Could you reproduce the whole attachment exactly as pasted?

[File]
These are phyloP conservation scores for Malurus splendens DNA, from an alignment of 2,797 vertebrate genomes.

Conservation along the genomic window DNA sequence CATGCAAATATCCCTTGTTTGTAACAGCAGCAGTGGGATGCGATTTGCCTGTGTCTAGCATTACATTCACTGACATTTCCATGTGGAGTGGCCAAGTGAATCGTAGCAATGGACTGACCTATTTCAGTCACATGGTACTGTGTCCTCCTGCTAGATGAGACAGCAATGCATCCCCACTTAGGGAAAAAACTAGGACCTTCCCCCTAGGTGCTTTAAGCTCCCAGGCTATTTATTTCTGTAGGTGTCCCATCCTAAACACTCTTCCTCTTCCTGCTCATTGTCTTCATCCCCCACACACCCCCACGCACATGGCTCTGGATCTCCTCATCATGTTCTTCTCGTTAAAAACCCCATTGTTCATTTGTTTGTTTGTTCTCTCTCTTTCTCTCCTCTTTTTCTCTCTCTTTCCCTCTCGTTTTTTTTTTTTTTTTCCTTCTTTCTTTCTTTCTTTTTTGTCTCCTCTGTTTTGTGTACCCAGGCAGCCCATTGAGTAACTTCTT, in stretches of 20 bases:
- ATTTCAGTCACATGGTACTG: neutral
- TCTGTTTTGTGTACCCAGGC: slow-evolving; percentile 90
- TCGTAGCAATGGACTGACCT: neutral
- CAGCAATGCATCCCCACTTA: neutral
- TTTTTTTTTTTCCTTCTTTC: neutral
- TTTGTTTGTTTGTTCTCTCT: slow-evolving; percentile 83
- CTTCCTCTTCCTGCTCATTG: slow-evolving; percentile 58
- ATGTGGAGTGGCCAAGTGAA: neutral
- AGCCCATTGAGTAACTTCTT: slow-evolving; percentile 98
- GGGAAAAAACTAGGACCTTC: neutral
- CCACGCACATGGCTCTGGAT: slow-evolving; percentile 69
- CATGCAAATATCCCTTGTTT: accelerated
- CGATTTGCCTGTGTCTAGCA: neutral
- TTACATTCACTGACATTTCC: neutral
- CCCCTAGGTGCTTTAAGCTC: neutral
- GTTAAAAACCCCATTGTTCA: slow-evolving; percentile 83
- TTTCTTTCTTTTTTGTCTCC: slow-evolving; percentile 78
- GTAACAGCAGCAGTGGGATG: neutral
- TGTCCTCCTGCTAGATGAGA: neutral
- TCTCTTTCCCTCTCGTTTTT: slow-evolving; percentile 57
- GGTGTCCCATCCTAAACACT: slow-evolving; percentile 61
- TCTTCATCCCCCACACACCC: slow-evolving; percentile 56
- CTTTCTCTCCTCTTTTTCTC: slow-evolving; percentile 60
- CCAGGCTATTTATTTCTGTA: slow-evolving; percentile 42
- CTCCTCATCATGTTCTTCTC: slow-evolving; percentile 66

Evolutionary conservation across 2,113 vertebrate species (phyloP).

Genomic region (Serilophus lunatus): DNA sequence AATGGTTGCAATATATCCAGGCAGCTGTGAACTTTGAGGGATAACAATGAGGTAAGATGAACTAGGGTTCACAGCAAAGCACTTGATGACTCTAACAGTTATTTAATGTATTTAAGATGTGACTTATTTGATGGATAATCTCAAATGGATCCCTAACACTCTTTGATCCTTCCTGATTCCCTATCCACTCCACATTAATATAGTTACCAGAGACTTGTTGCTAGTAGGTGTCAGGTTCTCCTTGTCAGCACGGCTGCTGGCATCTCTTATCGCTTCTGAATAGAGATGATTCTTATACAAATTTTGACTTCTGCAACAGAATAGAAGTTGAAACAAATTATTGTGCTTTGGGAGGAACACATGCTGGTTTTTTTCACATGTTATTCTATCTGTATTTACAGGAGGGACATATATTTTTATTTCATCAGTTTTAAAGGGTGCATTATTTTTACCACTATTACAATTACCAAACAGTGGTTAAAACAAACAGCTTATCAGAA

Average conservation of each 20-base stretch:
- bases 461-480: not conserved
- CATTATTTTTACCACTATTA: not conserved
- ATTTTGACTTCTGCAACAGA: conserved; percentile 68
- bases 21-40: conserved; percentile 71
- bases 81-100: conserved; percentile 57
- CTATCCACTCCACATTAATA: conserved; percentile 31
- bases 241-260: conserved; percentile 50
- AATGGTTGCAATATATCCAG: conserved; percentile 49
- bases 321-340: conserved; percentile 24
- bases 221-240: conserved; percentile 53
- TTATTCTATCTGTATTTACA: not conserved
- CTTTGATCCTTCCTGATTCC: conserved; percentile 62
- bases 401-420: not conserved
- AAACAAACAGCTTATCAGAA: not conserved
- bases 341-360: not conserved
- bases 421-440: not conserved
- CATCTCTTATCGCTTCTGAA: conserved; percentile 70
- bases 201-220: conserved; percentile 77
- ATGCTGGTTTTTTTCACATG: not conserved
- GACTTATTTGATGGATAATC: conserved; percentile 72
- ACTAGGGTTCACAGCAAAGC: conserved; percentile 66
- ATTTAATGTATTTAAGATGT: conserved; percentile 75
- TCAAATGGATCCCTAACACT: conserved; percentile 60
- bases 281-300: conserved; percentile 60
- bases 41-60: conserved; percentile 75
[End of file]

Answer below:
These are phyloP conservation scores for Malurus splendens DNA, from an alignment of 2,797 vertebrate genomes.

Conservation along the genomic window DNA sequence CATGCAAATATCCCTTGTTTGTAACAGCAGCAGTGGGATGCGATTTGCCTGTGTCTAGCATTACATTCACTGACATTTCCATGTGGAGTGGCCAAGTGAATCGTAGCAATGGACTGACCTATTTCAGTCACATGGTACTGTGTCCTCCTGCTAGATGAGACAGCAATGCATCCCCACTTAGGGAAAAAACTAGGACCTTCCCCCTAGGTGCTTTAAGCTCCCAGGCTATTTATTTCTGTAGGTGTCCCATCCTAAACACTCTTCCTCTTCCTGCTCATTGTCTTCATCCCCCACACACCCCCACGCACATGGCTCTGGATCTCCTCATCATGTTCTTCTCGTTAAAAACCCCATTGTTCATTTGTTTGTTTGTTCTCTCTCTTTCTCTCCTCTTTTTCTCTCTCTTTCCCTCTCGTTTTTTTTTTTTTTTTCCTTCTTTCTTTCTTTCTTTTTTGTCTCCTCTGTTTTGTGTACCCAGGCAGCCCATTGAGTAACTTCTT, in stretches of 20 bases:
- ATTTCAGTCACATGGTACTG: neutral
- TCTGTTTTGTGTACCCAGGC: slow-evolving; percentile 90
- TCGTAGCAATGGACTGACCT: neutral
- CAGCAATGCATCCCCACTTA: neutral
- TTTTTTTTTTTCCTTCTTTC: neutral
- TTTGTTTGTTTGTTCTCTCT: slow-evolving; percentile 83
- CTTCCTCTTCCTGCTCATTG: slow-evolving; percentile 58
- ATGTGGAGTGGCCAAGTGAA: neutral
- AGCCCATTGAGTAACTTCTT: slow-evolving; percentile 98
- GGGAAAAAACTAGGACCTTC: neutral
- CCACGCACATGGCTCTGGAT: slow-evolving; percentile 69
- CATGCAAATATCCCTTGTTT: accelerated
- CGATTTGCCTGTGTCTAGCA: neutral
- TTACATTCACTGACATTTCC: neutral
- CCCCTAGGTGCTTTAAGCTC: neutral
- GTTAAAAACCCCATTGTTCA: slow-evolving; percentile 83
- TTTCTTTCTTTTTTGTCTCC: slow-evolving; percentile 78
- GTAACAGCAGCAGTGGGATG: neutral
- TGTCCTCCTGCTAGATGAGA: neutral
- TCTCTTTCCCTCTCGTTTTT: slow-evolving; percentile 57
- GGTGTCCCATCCTAAACACT: slow-evolving; percentile 61
- TCTTCATCCCCCACACACCC: slow-evolving; percentile 56
- CTTTCTCTCCTCTTTTTCTC: slow-evolving; percentile 60
- CCAGGCTATTTATTTCTGTA: slow-evolving; percentile 42
- CTCCTCATCATGTTCTTCTC: slow-evolving; percentile 66

Evolutionary conservation across 2,113 vertebrate species (phyloP).

Genomic region (Serilophus lunatus): DNA sequence AATGGTTGCAATATATCCAGGCAGCTGTGAACTTTGAGGGATAACAATGAGGTAAGATGAACTAGGGTTCACAGCAAAGCACTTGATGACTCTAACAGTTATTTAATGTATTTAAGATGTGACTTATTTGATGGATAATCTCAAATGGATCCCTAACACTCTTTGATCCTTCCTGATTCCCTATCCACTCCACATTAATATAGTTACCAGAGACTTGTTGCTAGTAGGTGTCAGGTTCTCCTTGTCAGCACGGCTGCTGGCATCTCTTATCGCTTCTGAATAGAGATGATTCTTATACAAATTTTGACTTCTGCAACAGAATAGAAGTTGAAACAAATTATTGTGCTTTGGGAGGAACACATGCTGGTTTTTTTCACATGTTATTCTATCTGTATTTACAGGAGGGACATATATTTTTATTTCATCAGTTTTAAAGGGTGCATTATTTTTACCACTATTACAATTACCAAACAGTGGTTAAAACAAACAGCTTATCAGAA

Average conservation of each 20-base stretch:
- bases 461-480: not conserved
- CATTATTTTTACCACTATTA: not conserved
- ATTTTGACTTCTGCAACAGA: conserved; percentile 68
- bases 21-40: conserved; percentile 71
- bases 81-100: conserved; percentile 57
- CTATCCACTCCACATTAATA: conserved; percentile 31
- bases 241-260: conserved; percentile 50
- AATGGTTGCAATATATCCAG: conserved; percentile 49
- bases 321-340: conserved; percentile 24
- bases 221-240: conserved; percentile 53
- TTATTCTATCTGTATTTACA: not conserved
- CTTTGATCCTTCCTGATTCC: conserved; percentile 62
- bases 401-420: not conserved
- AAACAAACAGCTTATCAGAA: not conserved
- bases 341-360: not conserved
- bases 421-440: not conserved
- CATCTCTTATCGCTTCTGAA: conserved; percentile 70
- bases 201-220: conserved; percentile 77
- ATGCTGGTTTTTTTCACATG: not conserved
- GACTTATTTGATGGATAATC: conserved; percentile 72
- ACTAGGGTTCACAGCAAAGC: conserved; percentile 66
- ATTTAATGTATTTAAGATGT: conserved; percentile 75
- TCAAATGGATCCCTAACACT: conserved; percentile 60
- bases 281-300: conserved; percentile 60
- bases 41-60: conserved; percentile 75